As more people have moved towards reducing their “carbon footprint” paper recycling has continued to increase. However, throwing your documents into the recycling bin just because they are paper, may not be the safest move.
A good way to understand the differences between recycling and shredding paper is to look at the process of each and compare the security of the two. The results we found are illustrated below.
Dangers of Recycling
It is important for people to understand putting items into the recycling bin is in no way safer than disposing of your items in a garbage bin. Listed below are 5 dangers that come with putting your personal documents in a recycling bin.
1. Once trash/recycling is placed on the curb, it is considered public property
In 1988, the U.S. Supreme Court ruled that police officers did not need a warrant to search through home owner’s garbage bags when they are placed on the curb. This means it is legal for any person to go through your trash or recycling once it is on your curb to be picked up.
2. Recycling is not transported securely
Recycling trucks look like any other garbage truck. Your documents will be blown around in the back of the truck, mixing with other people’s personal documents/items, and then dropped off at a recycling facility. Sometimes your documents sit on sorting floors for 2–4 weeks before they are ever destroyed.
3. There is no way of proving when your documents were destroyed
If there ever came a time when you needed to show proof of a document being destroyed in an event of an audit or litigation, you would have no way of showing you had it destroyed in a recycling facility.
4. All recyclables have to be sorted—meaning dozens of employees will have access to your documents before they are destroyed
Paper needs to be sorted in different grades before it can be recycled. This can be done to an extent by machines, but people are also hired to help sort what the machines cannot. On top of this, there are companies that have to do the entire sorting process by hand—your documents can go through the hands of multiple employees before it is ever recycled. This gives dozens of people direct access to your documents without you even realizing it.
5. The recycling plant does not care about your privacy
Recycling companies make their money based on the quality and the value of the items being recycled. The facilities care about cleaning and separating the content to make the biggest profit. They do not care about the privacy of the documents being destroyed.
Benefits of Shredding Paper
Shredding your documents at a secure shredding facility has many advantages compared to merely recycling your document, including:
1. You set a schedule for shredding your documents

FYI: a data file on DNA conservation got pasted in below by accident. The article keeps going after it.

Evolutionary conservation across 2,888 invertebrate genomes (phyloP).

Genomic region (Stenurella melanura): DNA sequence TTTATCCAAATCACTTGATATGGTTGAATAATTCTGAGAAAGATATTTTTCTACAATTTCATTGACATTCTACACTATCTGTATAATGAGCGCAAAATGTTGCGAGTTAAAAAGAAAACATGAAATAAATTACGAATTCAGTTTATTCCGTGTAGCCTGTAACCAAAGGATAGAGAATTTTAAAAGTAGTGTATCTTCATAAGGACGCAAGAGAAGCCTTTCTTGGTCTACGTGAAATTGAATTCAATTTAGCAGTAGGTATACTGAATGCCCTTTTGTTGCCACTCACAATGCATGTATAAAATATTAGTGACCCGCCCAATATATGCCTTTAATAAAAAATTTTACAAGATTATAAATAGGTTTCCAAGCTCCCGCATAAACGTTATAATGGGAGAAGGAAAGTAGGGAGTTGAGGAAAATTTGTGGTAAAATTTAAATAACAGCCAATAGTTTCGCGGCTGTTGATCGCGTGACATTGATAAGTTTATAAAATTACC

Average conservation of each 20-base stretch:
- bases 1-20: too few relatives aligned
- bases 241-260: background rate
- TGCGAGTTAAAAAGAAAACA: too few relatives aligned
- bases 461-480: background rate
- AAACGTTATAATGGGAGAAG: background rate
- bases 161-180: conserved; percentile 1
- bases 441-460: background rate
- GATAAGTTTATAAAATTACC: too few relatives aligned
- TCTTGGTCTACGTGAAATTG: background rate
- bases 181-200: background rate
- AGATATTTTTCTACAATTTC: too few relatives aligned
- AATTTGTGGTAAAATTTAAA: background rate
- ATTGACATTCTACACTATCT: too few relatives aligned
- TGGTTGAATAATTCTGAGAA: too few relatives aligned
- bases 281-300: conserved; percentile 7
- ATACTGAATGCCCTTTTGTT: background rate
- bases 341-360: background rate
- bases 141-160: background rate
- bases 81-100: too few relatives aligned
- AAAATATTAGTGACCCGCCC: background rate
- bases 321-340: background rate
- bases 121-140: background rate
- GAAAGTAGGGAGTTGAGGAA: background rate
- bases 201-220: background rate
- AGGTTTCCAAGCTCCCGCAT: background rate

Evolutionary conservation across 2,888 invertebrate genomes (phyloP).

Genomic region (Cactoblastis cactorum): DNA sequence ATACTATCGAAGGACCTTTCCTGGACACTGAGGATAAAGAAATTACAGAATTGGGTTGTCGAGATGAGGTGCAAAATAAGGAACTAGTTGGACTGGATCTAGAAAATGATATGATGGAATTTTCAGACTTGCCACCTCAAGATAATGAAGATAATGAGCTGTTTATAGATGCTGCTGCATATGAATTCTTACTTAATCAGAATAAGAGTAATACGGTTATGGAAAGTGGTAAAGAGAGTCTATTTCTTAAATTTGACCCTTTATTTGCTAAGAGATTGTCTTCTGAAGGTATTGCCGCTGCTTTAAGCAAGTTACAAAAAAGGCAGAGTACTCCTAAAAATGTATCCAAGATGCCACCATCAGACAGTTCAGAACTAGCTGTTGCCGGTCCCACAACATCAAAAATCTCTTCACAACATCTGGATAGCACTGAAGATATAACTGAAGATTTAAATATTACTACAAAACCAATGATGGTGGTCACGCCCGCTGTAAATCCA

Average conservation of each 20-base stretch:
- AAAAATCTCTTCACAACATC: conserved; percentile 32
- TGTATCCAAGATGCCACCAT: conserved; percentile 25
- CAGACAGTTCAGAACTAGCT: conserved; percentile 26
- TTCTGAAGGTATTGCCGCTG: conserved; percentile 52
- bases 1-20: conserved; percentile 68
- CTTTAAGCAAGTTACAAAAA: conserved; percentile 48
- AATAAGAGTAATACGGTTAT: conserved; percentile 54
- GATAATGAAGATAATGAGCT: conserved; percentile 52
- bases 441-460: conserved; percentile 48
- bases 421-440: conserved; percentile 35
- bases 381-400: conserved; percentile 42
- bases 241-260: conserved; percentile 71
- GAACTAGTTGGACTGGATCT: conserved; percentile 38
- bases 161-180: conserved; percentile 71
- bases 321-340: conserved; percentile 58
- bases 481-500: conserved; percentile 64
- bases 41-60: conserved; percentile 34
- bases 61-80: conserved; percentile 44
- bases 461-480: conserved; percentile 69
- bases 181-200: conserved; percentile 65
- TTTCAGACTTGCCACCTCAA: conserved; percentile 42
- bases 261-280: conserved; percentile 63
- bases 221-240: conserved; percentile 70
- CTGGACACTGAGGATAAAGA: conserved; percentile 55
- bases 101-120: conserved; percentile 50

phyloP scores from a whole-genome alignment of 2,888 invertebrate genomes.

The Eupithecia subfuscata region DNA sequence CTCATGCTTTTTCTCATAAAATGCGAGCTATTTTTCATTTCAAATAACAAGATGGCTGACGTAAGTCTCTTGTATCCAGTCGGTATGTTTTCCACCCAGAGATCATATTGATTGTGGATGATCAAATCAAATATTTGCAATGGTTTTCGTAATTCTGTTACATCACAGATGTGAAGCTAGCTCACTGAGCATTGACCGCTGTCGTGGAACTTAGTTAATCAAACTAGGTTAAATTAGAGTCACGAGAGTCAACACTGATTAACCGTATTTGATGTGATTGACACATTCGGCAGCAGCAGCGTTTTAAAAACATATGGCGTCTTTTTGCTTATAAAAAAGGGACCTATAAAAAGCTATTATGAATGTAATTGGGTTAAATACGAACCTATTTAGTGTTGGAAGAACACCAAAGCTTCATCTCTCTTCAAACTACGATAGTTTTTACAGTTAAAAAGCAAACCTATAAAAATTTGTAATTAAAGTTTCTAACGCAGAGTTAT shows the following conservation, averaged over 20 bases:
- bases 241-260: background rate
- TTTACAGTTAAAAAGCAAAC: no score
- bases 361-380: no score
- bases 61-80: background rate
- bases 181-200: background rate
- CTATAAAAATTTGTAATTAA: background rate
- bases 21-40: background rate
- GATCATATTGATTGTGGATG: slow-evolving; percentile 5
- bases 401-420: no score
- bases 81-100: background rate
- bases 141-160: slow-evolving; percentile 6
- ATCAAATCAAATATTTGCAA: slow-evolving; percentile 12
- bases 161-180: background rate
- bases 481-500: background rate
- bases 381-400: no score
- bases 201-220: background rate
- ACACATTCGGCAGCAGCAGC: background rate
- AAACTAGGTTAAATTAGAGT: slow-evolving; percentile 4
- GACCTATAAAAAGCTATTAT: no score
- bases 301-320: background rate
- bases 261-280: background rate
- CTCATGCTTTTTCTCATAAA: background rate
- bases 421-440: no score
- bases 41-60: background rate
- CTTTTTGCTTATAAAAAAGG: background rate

Professional shredding services offer mobile shredding, offsite shredding, and drop off shredding for individuals and businesses. Whether you want someone to come to you and shred right in front of your eyes or you want a provided, locked bin to be picked up at your home or office, you will always be able to witness how secure your documents are.
2. Your papers are transported in locked bins to a secure facility
Trucks are sent to your location and collect your locked bins filled with your documents that need to be shredded. They are then transported to a secure facility to be destroyed.
3. You are given a certificate of destruction after your documents are destroyed
Right after your documents are destroyed you will receive a certificate of destruction so in the event you need to show when and where you destroyed a document for legal purposes, you will have a record ready to prove your case.
4. Your documents are recycled after being destroyed
Your documents will be shredded at a secure facility, and the paper remnants will then be recycled. Our contractors and drivers never come in contact with your documents during, before, or after they’re shredded. This gives you a chance to maintain your document security while still reducing your carbon footprint.
5. Shredding companies main focus is your privacy
Shredding companies are dedicated to conserving your privacy and preventing identity theft. Their whole process is designed to keep your documents as secure and private as possible while simultaneously keeping you in compliance with state and federal laws.
When comparing recycling to shredding paper there are clear reasons why you should choose to shred your important documents. Recycling is an important part of the world we live in, but for your own safety, you can go one step further when shredding your documents by letting a facility securely destroy your documents and recycle the pieces.
This way you can have the best of both worlds.
Get Free, No-Obligation Quotes for Secure Shredding and Recycling Services
Shred Nations has a network of contractors waiting to compete for your businesses. Whether you want mobile shredding, offsite shredding, or prefer to use one of our drop off locations, we will get you connected with a company ready to meet your privacy and environmental needs.
Recycling is one of the best ways to protect our environment and our future; the problem is, you may feel uncomfortable throwing important documents into your recycling bin with the extreme threats of identity theft. Here is a great in-depth guide outlining the benefits recycling has on the world.
No paper can be recycled unless it goes through quite the process. Below outlines the top steps it takes to transform shredded paper into recyclables. The following infographic outlines how shredded paper goes from bits of paper to recycled goods.
Shredding your paper at home is a great way to destroy small amounts of documents housing sensitive data. However, sometimes recycle pickup services or waste pickup services don’t accept paper shreds—especially if they are mixed in with other recycled material.